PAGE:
The young chronically homeless man arrives.  He’s dressed for the current weather and informs us that the benches at the Plaza are no longer safe to sleep on at night.  He says the police come by every night around 11pm and roust whomever they find.  He tells us of the place close by the Plaza where he sleeps these days.  The cops haven’t figured that one out yet.
The Occupier who lives in Superior checks in.  He states, “As usual, I’m a little behind.  What’s going on that I don’t know about?”  An Occupier answers, “Well, were planning to attend the Juneteenth Celebration in Superior on Saturday June 18th 2pm-7pm.  I’ll make a big salad. 
“The next Idle No More/Northwoods Wolf Alliance NDN Taco Sale will be Friday June 3rd 11am-2pm.  We’re going to be short a few of the regular helpers so will need to find some others who will help.  Also, the March Against Monsanto scheduled for this upcoming Saturday has been cancelled.  I don’t know the whole story; I was just told it was due to circumstances beyond their control.
“Anyway, it’s supposed to be raining like crazy on Saturday.  We’re thinking we won’t have a meeting at all that day.  Most of us have so many things we have to catch up on”.
The cleaning Occupier is finished now.  Our area of People’s Plaza is immaculate. 
The city official stops by.  He’s going off to a Puerto Rican dinner again.  He shows us a picture of the cleaning job that has been done behind CJMM and reports, “It’s not finished yet but at least it’s being done.  Maybe my making some noise about it helped get things moving”.
We go on to discuss the situation with the DTA buses and Michigan St. being closed.  The official comments, “MN Power waited until the new Depot bus terminal was finished and then they said they needed to close down the street. They could have closed it while the terminal was being built.  Apparently, they don’t care about the needs of regular people”.
We also talk about the fact that the City Council agreed to table the discussion about new low income housing.  Someone observes, “They sure don’t table any discussion about giving loans or tax breaks to millionaires who want to build more unnecessary high end housing”.
The woman who lives with an animal menagerie rides up on her bike.  She’s all dressed up and wears a flower in her hair.  She tells us, “I was supposed to go on a date but the guy never showed up”.
The quiet Native man returns.  He’s gone home and changed into warmer clothing.  He smudges, gets a little food and quietly disappears.
A tall, slender African American walks by.  He looks around and asks, “Did any of you see a small knife lying around here somewhere?”  An Occupier takes the knife and cigarettes out of his pocket and gives them to the man.  The tall man is very happy and exclaims, “Wonderful!  That knife was given to me by a close friend.  It means a lot to me.  I can’t believe I left it just sitting here.  And you have my cigarettes too.  You guys really rock!”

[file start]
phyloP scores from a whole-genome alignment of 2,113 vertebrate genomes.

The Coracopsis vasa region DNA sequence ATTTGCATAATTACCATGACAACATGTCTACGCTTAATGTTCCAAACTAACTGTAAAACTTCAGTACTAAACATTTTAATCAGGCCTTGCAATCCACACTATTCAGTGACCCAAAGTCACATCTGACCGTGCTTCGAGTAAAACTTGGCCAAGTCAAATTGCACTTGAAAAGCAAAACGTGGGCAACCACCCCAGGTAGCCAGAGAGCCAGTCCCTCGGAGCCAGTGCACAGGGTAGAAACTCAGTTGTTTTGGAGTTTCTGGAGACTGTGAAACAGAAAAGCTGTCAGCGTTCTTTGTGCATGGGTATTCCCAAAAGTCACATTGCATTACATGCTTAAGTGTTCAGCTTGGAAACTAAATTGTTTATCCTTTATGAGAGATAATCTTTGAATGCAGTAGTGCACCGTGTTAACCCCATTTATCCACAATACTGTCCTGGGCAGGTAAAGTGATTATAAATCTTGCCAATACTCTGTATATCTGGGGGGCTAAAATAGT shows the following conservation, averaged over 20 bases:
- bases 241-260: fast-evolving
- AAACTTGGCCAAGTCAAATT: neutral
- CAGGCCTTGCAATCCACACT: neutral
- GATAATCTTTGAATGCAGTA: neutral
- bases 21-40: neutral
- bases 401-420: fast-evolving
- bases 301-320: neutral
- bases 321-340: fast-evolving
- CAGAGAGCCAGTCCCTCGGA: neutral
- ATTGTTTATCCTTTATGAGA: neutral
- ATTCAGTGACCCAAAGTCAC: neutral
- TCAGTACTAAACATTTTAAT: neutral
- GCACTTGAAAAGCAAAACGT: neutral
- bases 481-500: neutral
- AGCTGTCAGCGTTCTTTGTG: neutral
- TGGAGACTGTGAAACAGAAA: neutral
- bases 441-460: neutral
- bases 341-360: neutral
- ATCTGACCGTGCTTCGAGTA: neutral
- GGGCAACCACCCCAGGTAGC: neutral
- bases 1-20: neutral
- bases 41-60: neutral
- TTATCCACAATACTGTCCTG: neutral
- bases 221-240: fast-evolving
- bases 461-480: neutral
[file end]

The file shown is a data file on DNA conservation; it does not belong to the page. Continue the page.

Another tall slender African American man comes up the stairs with the question “Do you folks have any food left?”  An Occupier responds, “We’re just about to leave so you’d be helping us out by taking everything that’s left”.  No problem, the dude puts most of the remaining cookies and sandwiches in his backpack, says thanks and goes on his way.
So according to the weather people, there’s at least a 70% chance of rain for next Saturday.  We’ll take the night off and catch up on mandatory paperwork. We plan to be back here next Tuesday because it can’t rain forever……Right?

G.A. Minutes 5-21-16

G.A. Minutes 5-17-16

G.A. Minutes 5-14-16

G.A. Minutes 5-14-16
We’re back at People’s Plaza this evening.  It has rained for most of the week; the weather has been cold with temperatures in the 30s and 40s.  It wouldn’t be too bad if an easterly breeze wasn’t blowing.  Unfortunately, it’s been huffing and puffing for many days.
Tonight the wind is variable and gusty; when it stops, the air is rather pleasant. When it picks up again, it offers quite a chill.
We’ve decided to have a fire no matter what.  We know a lot of people on the street are in need of one and so are we.
As the first Occupiers are setting things up, our friend the city official arrives.  He says, “I’m on my way to dinner with a friend but wanted to touch base with you all”.
We talk about a few recent developments.  Our friend made a public announcement about the sorry condition of the area behind the Clayton Jackson McGhie Memorial.  He opined that perhaps a bit of racism was involved as other City sites were not left in such a disgusting state.   Our friend is one of the originators of CJMM so his concerns about the site carry some weight in this city.
In response to his announcement, some of the Occupiers suggested he hold a press conference.  The Superior Organizer offered to sponsor a community cleanup day. 
Several months ago the new Duluth Police Chief had promised the city official that he, the chief, would take care of the situation.  At the beginning of the discussion, an Occupier asked if the chief had gone back on his word.